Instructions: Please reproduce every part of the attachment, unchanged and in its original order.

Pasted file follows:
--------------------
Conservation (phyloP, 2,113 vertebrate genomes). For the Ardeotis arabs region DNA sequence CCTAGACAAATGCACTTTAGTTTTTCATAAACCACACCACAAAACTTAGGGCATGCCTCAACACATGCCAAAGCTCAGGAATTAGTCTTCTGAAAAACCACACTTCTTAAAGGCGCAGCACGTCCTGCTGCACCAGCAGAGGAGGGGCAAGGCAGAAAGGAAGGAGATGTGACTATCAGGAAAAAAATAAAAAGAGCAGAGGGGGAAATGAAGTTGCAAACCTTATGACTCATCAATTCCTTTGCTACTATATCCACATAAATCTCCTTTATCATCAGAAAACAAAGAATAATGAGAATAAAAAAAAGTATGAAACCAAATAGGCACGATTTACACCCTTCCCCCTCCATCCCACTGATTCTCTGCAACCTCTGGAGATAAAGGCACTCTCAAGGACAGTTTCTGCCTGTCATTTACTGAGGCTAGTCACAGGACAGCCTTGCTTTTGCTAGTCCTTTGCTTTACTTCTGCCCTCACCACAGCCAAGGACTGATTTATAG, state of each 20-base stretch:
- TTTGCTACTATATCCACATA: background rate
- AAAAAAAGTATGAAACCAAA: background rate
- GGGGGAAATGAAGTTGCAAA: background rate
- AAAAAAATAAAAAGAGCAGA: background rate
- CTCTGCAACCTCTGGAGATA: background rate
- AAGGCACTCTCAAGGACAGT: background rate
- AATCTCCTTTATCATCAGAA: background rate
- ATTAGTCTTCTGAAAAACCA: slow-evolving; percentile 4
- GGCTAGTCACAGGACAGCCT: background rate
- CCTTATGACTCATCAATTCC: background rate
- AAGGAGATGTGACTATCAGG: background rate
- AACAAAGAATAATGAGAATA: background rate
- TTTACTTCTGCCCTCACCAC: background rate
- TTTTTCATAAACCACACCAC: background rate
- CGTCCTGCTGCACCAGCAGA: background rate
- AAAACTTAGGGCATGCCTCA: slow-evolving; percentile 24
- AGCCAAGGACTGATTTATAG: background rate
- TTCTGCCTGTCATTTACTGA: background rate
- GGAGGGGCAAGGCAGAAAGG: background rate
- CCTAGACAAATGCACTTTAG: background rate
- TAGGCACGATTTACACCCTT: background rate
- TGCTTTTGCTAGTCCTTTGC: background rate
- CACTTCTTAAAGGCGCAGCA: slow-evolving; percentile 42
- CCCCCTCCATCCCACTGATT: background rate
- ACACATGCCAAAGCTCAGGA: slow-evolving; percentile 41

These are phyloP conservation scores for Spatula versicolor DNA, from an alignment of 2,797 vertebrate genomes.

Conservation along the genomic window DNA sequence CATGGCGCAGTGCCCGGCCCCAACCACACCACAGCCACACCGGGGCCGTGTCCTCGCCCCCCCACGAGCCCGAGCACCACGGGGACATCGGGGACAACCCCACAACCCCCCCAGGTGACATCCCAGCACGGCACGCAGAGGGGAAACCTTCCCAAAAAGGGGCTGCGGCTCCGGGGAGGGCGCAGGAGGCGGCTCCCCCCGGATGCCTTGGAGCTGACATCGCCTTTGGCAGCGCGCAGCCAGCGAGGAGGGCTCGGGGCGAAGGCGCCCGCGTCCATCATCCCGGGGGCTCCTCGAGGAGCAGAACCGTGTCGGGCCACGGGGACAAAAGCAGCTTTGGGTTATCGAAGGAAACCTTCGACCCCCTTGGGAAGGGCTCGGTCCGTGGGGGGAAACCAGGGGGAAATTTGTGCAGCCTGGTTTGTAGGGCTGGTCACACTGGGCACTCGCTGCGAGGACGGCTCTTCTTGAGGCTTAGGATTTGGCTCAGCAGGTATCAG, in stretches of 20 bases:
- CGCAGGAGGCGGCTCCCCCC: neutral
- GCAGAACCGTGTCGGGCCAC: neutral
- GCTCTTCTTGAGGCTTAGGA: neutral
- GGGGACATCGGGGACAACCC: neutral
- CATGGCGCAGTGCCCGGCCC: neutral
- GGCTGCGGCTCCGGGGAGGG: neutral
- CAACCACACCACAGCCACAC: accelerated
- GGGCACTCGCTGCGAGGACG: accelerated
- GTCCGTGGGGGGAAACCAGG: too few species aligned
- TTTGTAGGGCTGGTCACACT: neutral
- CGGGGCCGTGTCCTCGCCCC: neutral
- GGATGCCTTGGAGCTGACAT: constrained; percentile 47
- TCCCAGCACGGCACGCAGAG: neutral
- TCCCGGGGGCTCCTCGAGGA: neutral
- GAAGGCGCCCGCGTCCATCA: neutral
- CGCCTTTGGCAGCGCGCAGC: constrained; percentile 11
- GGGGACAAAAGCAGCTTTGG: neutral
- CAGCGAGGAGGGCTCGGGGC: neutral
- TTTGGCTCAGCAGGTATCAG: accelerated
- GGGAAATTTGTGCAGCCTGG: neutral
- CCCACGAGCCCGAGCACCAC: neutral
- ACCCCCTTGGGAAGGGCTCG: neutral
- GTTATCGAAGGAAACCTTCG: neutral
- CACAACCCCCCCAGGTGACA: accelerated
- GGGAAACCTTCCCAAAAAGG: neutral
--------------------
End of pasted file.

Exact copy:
Conservation (phyloP, 2,113 vertebrate genomes). For the Ardeotis arabs region DNA sequence CCTAGACAAATGCACTTTAGTTTTTCATAAACCACACCACAAAACTTAGGGCATGCCTCAACACATGCCAAAGCTCAGGAATTAGTCTTCTGAAAAACCACACTTCTTAAAGGCGCAGCACGTCCTGCTGCACCAGCAGAGGAGGGGCAAGGCAGAAAGGAAGGAGATGTGACTATCAGGAAAAAAATAAAAAGAGCAGAGGGGGAAATGAAGTTGCAAACCTTATGACTCATCAATTCCTTTGCTACTATATCCACATAAATCTCCTTTATCATCAGAAAACAAAGAATAATGAGAATAAAAAAAAGTATGAAACCAAATAGGCACGATTTACACCCTTCCCCCTCCATCCCACTGATTCTCTGCAACCTCTGGAGATAAAGGCACTCTCAAGGACAGTTTCTGCCTGTCATTTACTGAGGCTAGTCACAGGACAGCCTTGCTTTTGCTAGTCCTTTGCTTTACTTCTGCCCTCACCACAGCCAAGGACTGATTTATAG, state of each 20-base stretch:
- TTTGCTACTATATCCACATA: background rate
- AAAAAAAGTATGAAACCAAA: background rate
- GGGGGAAATGAAGTTGCAAA: background rate
- AAAAAAATAAAAAGAGCAGA: background rate
- CTCTGCAACCTCTGGAGATA: background rate
- AAGGCACTCTCAAGGACAGT: background rate
- AATCTCCTTTATCATCAGAA: background rate
- ATTAGTCTTCTGAAAAACCA: slow-evolving; percentile 4
- GGCTAGTCACAGGACAGCCT: background rate
- CCTTATGACTCATCAATTCC: background rate
- AAGGAGATGTGACTATCAGG: background rate
- AACAAAGAATAATGAGAATA: background rate
- TTTACTTCTGCCCTCACCAC: background rate
- TTTTTCATAAACCACACCAC: background rate
- CGTCCTGCTGCACCAGCAGA: background rate
- AAAACTTAGGGCATGCCTCA: slow-evolving; percentile 24
- AGCCAAGGACTGATTTATAG: background rate
- TTCTGCCTGTCATTTACTGA: background rate
- GGAGGGGCAAGGCAGAAAGG: background rate
- CCTAGACAAATGCACTTTAG: background rate
- TAGGCACGATTTACACCCTT: background rate
- TGCTTTTGCTAGTCCTTTGC: background rate
- CACTTCTTAAAGGCGCAGCA: slow-evolving; percentile 42
- CCCCCTCCATCCCACTGATT: background rate
- ACACATGCCAAAGCTCAGGA: slow-evolving; percentile 41

These are phyloP conservation scores for Spatula versicolor DNA, from an alignment of 2,797 vertebrate genomes.

Conservation along the genomic window DNA sequence CATGGCGCAGTGCCCGGCCCCAACCACACCACAGCCACACCGGGGCCGTGTCCTCGCCCCCCCACGAGCCCGAGCACCACGGGGACATCGGGGACAACCCCACAACCCCCCCAGGTGACATCCCAGCACGGCACGCAGAGGGGAAACCTTCCCAAAAAGGGGCTGCGGCTCCGGGGAGGGCGCAGGAGGCGGCTCCCCCCGGATGCCTTGGAGCTGACATCGCCTTTGGCAGCGCGCAGCCAGCGAGGAGGGCTCGGGGCGAAGGCGCCCGCGTCCATCATCCCGGGGGCTCCTCGAGGAGCAGAACCGTGTCGGGCCACGGGGACAAAAGCAGCTTTGGGTTATCGAAGGAAACCTTCGACCCCCTTGGGAAGGGCTCGGTCCGTGGGGGGAAACCAGGGGGAAATTTGTGCAGCCTGGTTTGTAGGGCTGGTCACACTGGGCACTCGCTGCGAGGACGGCTCTTCTTGAGGCTTAGGATTTGGCTCAGCAGGTATCAG, in stretches of 20 bases:
- CGCAGGAGGCGGCTCCCCCC: neutral
- GCAGAACCGTGTCGGGCCAC: neutral
- GCTCTTCTTGAGGCTTAGGA: neutral
- GGGGACATCGGGGACAACCC: neutral
- CATGGCGCAGTGCCCGGCCC: neutral
- GGCTGCGGCTCCGGGGAGGG: neutral
- CAACCACACCACAGCCACAC: accelerated
- GGGCACTCGCTGCGAGGACG: accelerated
- GTCCGTGGGGGGAAACCAGG: too few species aligned
- TTTGTAGGGCTGGTCACACT: neutral
- CGGGGCCGTGTCCTCGCCCC: neutral
- GGATGCCTTGGAGCTGACAT: constrained; percentile 47
- TCCCAGCACGGCACGCAGAG: neutral
- TCCCGGGGGCTCCTCGAGGA: neutral
- GAAGGCGCCCGCGTCCATCA: neutral
- CGCCTTTGGCAGCGCGCAGC: constrained; percentile 11
- GGGGACAAAAGCAGCTTTGG: neutral
- CAGCGAGGAGGGCTCGGGGC: neutral
- TTTGGCTCAGCAGGTATCAG: accelerated
- GGGAAATTTGTGCAGCCTGG: neutral
- CCCACGAGCCCGAGCACCAC: neutral
- ACCCCCTTGGGAAGGGCTCG: neutral
- GTTATCGAAGGAAACCTTCG: neutral
- CACAACCCCCCCAGGTGACA: accelerated
- GGGAAACCTTCCCAAAAAGG: neutral